Taking into account this shift in conceptualization, our approach is organized around the idea of rethinking the concept of usability and building a usability framework that naturally integrates usability artifacts into the software development process. This means moving from the traditional view of usability expressed in the internal characteristics of the product towards usability understood as deriving from the quality of interactions between humans, their work and the web design product (van Welie, 2001) or, in other words, from the better understanding of the user experience (Kuniavsky, 2003). More and more researchers argue that a user-centered approach or interactive design is the kind of approach that can support this conceptualization of usability (Benyon, Turner & Turner, 2005; Kuniavsky, 2003; van Welie, 2001; Brink, Gergle & Wood, 2002). As a result, usability becomes a permanent concern for researchers and designers. Moreover, designing for usability starts precisely from the first stage of web design: user needs analysis.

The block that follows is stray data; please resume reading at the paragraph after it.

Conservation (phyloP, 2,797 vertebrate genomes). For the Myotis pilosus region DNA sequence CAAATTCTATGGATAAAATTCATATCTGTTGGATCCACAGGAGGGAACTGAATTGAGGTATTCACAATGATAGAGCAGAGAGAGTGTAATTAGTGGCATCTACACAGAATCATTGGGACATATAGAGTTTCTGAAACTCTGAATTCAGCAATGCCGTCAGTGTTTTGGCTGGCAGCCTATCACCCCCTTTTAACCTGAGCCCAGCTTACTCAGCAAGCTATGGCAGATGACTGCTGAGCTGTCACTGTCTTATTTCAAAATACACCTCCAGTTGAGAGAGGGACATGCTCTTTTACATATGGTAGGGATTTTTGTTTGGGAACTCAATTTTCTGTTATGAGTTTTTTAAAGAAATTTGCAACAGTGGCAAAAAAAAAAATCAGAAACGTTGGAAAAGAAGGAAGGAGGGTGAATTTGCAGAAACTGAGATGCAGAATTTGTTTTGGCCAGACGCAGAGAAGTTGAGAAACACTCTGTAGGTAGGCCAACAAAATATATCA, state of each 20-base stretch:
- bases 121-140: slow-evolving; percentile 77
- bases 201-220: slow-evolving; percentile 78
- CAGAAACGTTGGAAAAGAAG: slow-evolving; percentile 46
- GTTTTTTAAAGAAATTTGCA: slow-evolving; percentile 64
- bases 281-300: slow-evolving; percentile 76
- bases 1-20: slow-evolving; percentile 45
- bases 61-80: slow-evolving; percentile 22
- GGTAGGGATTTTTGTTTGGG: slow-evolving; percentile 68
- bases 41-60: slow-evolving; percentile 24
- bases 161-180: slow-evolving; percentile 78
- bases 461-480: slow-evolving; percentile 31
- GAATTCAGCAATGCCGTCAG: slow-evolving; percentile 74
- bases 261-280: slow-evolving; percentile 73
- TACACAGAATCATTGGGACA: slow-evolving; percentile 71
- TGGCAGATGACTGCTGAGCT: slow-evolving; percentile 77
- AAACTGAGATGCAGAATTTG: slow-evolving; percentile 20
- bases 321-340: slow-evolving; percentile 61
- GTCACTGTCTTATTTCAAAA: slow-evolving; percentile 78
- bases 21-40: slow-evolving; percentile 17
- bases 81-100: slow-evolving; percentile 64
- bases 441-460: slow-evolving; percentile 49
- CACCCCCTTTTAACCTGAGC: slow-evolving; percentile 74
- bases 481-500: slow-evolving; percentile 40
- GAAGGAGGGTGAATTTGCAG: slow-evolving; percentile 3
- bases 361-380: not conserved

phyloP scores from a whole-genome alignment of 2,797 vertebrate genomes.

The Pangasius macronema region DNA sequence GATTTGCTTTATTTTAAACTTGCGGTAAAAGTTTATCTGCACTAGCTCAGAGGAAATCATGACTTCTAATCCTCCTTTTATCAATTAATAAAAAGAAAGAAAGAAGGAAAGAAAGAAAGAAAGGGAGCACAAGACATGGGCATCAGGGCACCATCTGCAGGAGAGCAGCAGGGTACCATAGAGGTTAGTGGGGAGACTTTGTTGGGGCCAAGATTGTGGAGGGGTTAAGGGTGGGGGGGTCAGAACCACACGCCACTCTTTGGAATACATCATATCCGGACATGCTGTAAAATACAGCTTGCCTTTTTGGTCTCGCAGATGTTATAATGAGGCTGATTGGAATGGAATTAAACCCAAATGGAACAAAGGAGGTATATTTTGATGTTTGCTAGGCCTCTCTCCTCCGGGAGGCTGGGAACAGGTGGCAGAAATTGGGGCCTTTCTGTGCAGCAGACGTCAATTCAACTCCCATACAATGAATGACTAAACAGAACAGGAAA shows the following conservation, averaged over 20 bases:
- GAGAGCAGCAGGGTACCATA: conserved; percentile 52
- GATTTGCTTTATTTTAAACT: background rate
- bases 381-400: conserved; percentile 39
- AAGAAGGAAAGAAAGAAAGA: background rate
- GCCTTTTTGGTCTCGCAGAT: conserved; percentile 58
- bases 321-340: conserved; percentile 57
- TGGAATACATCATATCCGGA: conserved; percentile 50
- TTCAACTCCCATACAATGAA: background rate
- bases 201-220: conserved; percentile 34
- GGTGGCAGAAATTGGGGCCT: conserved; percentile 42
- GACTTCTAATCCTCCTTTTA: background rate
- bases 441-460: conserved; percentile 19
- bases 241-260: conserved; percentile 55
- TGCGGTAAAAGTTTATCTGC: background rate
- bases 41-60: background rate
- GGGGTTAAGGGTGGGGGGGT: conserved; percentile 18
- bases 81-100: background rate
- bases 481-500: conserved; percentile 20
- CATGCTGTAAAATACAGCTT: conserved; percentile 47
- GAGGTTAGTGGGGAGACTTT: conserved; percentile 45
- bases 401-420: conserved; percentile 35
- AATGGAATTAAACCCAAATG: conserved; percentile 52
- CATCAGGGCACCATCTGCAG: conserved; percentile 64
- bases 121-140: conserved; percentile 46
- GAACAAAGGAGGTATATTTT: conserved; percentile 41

Still, there is a lack of theoretical foundations to guide software developers in practicing usability engineering. The process of software development becomes more and more related to the clients (users), such that a singular approach, coming from software developers teams is not sufficient in the complex task of understanding what the users really need. As the interaction design literature shows, there is a need of a multidisciplinary approach. In this paper we propose a solution (framework) of integrating the techniques provided by social sciences into the software development life cycle in order to continuously involve users into the design process and, by this way, to achieve usability.